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What is Arbitration?

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Matrimonial arbitration can be used to resolve multiple or single family law issues which the parties agree by contract to submit to the arbitration process. Some parties are bound by the terms of prior contracts such as premarital agreements to submit their marital disputes to arbitration. Others may choose to do so, even after litigation is pending, either as an alternative to mandatory alternative dispute resolution forms required in their judicial district, or simply because it is a format which appeals to them.

Arbitration is a distinct form of ADR. The arbitration process begins with an arbitration agreement which is a contract governing the terms and process of the arbitration itself. The purpose of mediation is to employ a neutral party to facilitate the parties reaching an agreement about a contested issue. Collaboration requires a commitment by the parties and their lawyers to cooperatively reach an out of court settlement. Arbitration is a process in which the parties agree to present one or more disputed issues to a trained, unbiased third party who hears the evidence, applies the law and renders a decision. Each party has a right to an attorney, and the attorneys and the parties agree on the ground rules for the hearing, including, for example, the presentation of evidence, the scope of testimony, the scheduling of hearings and the allocation of the expenses of the arbitration.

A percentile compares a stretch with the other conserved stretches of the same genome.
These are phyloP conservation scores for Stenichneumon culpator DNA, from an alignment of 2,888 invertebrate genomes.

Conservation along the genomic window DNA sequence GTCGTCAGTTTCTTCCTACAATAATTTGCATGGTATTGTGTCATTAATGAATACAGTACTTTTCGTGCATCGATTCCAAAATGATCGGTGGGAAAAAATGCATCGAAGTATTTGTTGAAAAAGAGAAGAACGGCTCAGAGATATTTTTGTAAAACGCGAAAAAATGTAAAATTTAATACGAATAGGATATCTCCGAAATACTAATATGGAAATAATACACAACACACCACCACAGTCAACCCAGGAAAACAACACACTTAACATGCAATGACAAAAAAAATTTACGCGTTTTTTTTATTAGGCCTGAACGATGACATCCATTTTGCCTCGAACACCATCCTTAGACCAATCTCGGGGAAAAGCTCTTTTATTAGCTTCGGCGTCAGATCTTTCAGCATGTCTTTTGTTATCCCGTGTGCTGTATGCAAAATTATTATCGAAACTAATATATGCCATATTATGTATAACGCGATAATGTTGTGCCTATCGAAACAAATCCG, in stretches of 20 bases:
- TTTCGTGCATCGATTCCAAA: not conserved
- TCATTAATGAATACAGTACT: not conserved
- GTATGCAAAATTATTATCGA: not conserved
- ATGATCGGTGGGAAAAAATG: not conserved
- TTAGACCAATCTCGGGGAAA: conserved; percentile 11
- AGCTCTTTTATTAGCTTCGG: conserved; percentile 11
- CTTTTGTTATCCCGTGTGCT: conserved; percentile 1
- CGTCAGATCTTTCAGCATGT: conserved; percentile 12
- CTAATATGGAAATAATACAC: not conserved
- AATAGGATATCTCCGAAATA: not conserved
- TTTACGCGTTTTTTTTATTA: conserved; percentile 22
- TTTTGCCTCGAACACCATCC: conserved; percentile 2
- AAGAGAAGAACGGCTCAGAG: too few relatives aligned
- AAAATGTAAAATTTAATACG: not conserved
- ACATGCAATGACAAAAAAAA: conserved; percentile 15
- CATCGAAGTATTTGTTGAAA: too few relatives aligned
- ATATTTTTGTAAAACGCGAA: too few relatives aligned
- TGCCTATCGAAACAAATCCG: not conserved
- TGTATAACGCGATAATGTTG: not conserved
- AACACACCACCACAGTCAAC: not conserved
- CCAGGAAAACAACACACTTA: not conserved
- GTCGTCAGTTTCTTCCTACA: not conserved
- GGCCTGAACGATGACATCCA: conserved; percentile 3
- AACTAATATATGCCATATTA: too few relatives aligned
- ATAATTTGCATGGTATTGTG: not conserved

This article is for information purposes only and is not to be considered or substituted as legal advice. The information in this article is based on North Carolina state laws in effect at the time of posting.